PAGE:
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The Collaborative Model Takes Root in Alberta’s Tar Sands

Pictured above (May, 2015) is Tzeporah Berman (first row, third from right). Berman is one of many who contributed to the text of the “Leap Manifesto”, an initiative founded by Naomi Klein‘s “This Changes Everything” project. It is critical to note the almost non-existence of non-anglos in positions of power and decision making (with the exception being photo ops) within the foundation financed “movements”. This institutionalized racism has become so normalized that it goes almost unnoticed unless it is pointed out (as in this instance). The one exception is the only group of people that the state still fears – that of Indigenous peoples. The undermining of Indigenous people by the non-profit industrial complex (350.org, etc.) is well documented. The 2009 COP15 and the 2010 People’s Agreement in Cochabamba, Bolivia, are just two examples of Indigenous undermining, so egregious, that they could easily be considered crimes against humanity.

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A friend sent me an email note two days ago, with the intro line “The NGO’s finally did it!” which caused a moment of terrorized confusion. I didn’t realize it would relate to this, but for the first time ever last November, the province of Alberta has instituted a potential cap on tar sands development. However, this is not the achievement my colleague was referencing. It was more a statement of alarm than laudatory glee.

The cap was alongside several other notable achievements, such as a fairly rapid phasing out of coal (that currently supplies the bulk of the electrical grid across the province) and several economic measures, such as a carbon tax that scares the Ezras right out of your average Levant. All of these things and more were rushed and cobbled together in the short time since Notley took office. Timing was clearly a factor in order to take these proposals to Paris as a triumphal delegation to the UN Climate talks. In the short term, many of these things may seem very hopeful. But it has also been leaked that there was another part of how the tar sands portions of the plan were drawn up.

There were secret talks that involved some of the perhaps expected Big Green players (ForestEthics, Environmental Defense, Equiterre and the Pembina Institute) meeting with Big Oil. The reason it was leaked? Some oil companies are upset that the other oil companies negotiated without them. Small world, I guess.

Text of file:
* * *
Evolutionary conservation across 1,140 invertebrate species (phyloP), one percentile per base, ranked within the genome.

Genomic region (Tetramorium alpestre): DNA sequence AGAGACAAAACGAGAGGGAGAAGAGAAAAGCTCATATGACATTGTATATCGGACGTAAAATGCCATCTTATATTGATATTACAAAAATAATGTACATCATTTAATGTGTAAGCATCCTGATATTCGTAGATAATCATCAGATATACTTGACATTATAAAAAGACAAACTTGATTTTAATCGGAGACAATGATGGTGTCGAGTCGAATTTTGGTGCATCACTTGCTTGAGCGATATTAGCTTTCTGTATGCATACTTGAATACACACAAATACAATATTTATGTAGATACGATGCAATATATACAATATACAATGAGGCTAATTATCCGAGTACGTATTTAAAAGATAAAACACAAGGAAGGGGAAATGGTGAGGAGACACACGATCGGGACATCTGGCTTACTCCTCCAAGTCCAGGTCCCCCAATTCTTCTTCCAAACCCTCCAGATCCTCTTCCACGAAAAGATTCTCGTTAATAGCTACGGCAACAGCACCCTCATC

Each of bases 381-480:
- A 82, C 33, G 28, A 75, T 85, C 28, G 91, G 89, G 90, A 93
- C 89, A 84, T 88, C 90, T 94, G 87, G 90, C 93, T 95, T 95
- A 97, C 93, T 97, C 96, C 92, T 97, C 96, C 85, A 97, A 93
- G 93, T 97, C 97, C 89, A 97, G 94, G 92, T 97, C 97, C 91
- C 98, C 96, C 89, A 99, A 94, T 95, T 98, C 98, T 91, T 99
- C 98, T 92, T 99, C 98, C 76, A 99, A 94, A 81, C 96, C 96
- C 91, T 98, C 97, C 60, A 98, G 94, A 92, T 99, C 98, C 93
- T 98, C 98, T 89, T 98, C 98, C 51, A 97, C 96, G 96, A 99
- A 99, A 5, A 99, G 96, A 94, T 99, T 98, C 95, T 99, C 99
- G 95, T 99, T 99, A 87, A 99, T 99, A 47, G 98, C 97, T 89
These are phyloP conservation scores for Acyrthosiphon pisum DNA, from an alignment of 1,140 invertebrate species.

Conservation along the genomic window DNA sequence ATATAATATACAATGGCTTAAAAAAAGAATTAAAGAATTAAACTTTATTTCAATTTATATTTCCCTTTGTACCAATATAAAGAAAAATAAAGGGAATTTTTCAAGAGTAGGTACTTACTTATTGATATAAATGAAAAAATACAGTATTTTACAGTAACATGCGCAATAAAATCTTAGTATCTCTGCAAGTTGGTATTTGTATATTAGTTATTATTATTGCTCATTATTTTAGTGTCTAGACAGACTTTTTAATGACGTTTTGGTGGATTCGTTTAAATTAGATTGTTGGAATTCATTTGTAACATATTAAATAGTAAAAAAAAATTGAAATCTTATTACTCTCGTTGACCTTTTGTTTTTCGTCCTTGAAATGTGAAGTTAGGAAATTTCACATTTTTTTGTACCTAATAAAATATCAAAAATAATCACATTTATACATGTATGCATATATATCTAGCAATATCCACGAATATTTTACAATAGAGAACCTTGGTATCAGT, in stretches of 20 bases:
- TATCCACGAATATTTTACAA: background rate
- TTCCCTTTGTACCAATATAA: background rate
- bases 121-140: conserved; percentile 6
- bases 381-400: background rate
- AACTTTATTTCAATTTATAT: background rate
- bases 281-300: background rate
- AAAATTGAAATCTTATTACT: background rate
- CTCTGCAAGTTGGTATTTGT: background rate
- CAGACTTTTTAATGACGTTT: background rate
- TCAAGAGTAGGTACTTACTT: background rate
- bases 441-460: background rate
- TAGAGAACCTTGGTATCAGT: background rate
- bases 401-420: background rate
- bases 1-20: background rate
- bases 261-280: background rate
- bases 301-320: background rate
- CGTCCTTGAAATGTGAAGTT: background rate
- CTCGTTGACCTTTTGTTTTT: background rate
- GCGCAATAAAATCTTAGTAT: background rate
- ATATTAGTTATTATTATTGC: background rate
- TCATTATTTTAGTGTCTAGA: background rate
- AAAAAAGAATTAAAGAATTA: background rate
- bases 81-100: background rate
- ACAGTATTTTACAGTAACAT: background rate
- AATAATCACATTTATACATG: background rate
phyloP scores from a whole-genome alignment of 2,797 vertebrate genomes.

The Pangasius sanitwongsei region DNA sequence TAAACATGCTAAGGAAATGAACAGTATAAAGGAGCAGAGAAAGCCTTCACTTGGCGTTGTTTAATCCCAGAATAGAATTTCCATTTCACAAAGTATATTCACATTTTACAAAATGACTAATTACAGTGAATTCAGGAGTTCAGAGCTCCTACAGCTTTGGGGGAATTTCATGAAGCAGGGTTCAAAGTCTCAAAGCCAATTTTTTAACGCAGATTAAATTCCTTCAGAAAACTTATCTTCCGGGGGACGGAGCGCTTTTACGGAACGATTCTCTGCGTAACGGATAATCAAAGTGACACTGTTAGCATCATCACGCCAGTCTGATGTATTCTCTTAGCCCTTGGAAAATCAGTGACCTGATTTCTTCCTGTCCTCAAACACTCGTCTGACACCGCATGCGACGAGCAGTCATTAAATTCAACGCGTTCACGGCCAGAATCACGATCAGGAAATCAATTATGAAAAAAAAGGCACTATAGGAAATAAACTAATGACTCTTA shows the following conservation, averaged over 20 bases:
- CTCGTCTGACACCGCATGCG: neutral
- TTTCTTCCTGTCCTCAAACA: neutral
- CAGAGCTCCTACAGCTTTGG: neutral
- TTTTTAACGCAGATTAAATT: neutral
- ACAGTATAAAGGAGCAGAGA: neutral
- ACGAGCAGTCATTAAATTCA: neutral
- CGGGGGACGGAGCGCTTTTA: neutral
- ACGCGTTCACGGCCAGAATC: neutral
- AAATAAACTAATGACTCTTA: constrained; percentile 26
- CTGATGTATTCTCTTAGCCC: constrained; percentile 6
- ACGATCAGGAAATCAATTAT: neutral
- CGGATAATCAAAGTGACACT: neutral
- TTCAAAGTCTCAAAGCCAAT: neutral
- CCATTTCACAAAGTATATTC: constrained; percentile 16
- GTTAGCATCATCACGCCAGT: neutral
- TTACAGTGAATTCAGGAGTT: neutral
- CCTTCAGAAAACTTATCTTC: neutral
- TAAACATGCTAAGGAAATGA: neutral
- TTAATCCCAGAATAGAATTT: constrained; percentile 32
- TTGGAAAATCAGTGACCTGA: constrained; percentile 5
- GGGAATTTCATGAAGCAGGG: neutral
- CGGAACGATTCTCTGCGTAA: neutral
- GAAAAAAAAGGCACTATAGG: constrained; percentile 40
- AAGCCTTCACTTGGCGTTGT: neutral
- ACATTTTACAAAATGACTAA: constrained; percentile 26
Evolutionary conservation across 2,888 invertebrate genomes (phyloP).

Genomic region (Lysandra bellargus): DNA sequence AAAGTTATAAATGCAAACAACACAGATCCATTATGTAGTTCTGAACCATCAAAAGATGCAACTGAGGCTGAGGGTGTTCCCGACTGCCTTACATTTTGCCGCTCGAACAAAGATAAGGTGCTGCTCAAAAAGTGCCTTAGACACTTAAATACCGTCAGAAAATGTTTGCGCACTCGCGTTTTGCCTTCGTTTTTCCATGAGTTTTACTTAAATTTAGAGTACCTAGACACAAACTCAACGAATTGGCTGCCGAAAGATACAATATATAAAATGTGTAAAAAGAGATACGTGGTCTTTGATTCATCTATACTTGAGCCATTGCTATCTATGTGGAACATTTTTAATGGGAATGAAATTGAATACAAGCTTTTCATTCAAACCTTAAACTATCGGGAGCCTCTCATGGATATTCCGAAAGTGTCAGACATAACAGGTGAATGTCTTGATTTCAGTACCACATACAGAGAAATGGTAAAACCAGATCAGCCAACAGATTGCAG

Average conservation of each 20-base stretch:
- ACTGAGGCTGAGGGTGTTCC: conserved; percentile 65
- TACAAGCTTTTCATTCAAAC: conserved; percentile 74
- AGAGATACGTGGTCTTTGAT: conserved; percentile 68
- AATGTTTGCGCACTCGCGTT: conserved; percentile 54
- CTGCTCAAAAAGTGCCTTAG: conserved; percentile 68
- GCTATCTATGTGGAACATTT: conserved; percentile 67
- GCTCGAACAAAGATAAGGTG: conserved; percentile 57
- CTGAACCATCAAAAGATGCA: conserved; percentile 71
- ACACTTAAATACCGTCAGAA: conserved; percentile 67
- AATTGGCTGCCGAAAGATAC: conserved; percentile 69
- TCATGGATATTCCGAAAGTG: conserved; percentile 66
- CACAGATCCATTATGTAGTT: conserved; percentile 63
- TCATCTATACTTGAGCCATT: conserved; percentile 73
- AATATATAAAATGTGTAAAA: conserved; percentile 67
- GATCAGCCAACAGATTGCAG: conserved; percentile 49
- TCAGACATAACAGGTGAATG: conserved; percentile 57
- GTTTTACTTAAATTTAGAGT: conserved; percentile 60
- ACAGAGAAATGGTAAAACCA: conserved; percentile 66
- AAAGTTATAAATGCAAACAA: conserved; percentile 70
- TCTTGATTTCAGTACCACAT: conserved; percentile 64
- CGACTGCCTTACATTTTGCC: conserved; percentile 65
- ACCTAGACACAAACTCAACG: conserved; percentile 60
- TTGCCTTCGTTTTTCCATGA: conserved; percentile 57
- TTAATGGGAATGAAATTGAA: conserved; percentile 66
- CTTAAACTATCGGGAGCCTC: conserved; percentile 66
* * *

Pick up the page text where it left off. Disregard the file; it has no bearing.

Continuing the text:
Wait a minute, everybody.

Are we not noticing something far more troubling than previous backroom negotiated deals? This time around the deal was not to be public at all. Ever. It stands to good reason that since this one was not to be released specifically, perhaps there are others as well.

The corporations involved are among the biggest players in all of the tar sands: Suncor, Cenovus, CNRL and Shell Canada. Suncor is the largest Canadian energy company and has been a major backer of (among other green groups) the Pembina Institute for many years. Shell, always trying to play the greenwash game, has been targeted by Greenpeace direct actions in the past, yet collaborates with the WWF elsewhere, and hired James Hoggan as a consultant, despite (or rather, because of) his leading role with the David Suzuki Foundation.

As far as those groups and individuals who were previously embarrassed by leaks over potential tar sands “fireside chats” and politically eviscerated over concerns about the now-defunct Canadian Boreal Forest Agreement announcement, rather than learn a lesson to not engage in backroom talks they have instead learned to not tell the public at all.

The Alberta NDP, in a slight twist to the usual narrative, claimed the bulk of the credit (“the win”) at the presser– but the Orange Crush still had no fizzle and were a non-entity on the margins of Alberta’s political landscape when the bulk of these discussions took place.

The head of Shell Canada, president Lorraine Mitchelmore, sheds some serious light on how these talks happened, both in what she says and in what she clearly does not: Interviewed in Macleans (Canada) Magazine, she was asked by Jason Markusoff:

Q: It’s been reported that this work started quite a while ago, with dinners between environmentalists and energy executives. Who was there?

A: I don’t want to say who was there. I want to say that it was some members of industry, and it was some members of the environmental groups, and it was really progressive members in both camps […]

Even after the public realization that the “change in narrative” has been a backroom exercise, she dutifully plays well with others in the corporate sandbox and maintains the Greens anonymity (as best she can), but she does let us realize Big Oil and Big Green began these talks multiple years ago, as “[t]his was happening long before Keystone, so [she] wouldn’t put Keystone as the catalyst for this,” but it has the effect of reducing grassroots activist visibility– and that, too, is the point. When asked what would have happened without this deal?

“Continued conflict. It was going nowhere. What was it going to achieve for Canada, continued conflict? I think that us being on the stage was something that was symbolic for Canadians. I believe that collaboration is something that Canadians do well.”

Leaving aside how “Canadian” it is, collaboration agreements are an expanding, growing industry that is learning from past mistakes. Without collaborative models, there would indeed be far more resistance (“conflict”), more visible community led actions, and a primacy placed on grassroots organizing.

So we now know the lessons learned for energy corporations and for Big Green are essentially the same when it comes to pointed questions about said discussions, fireside beer chats and long table dinners between well-paid foundation-directed environmentalists and oil company executives.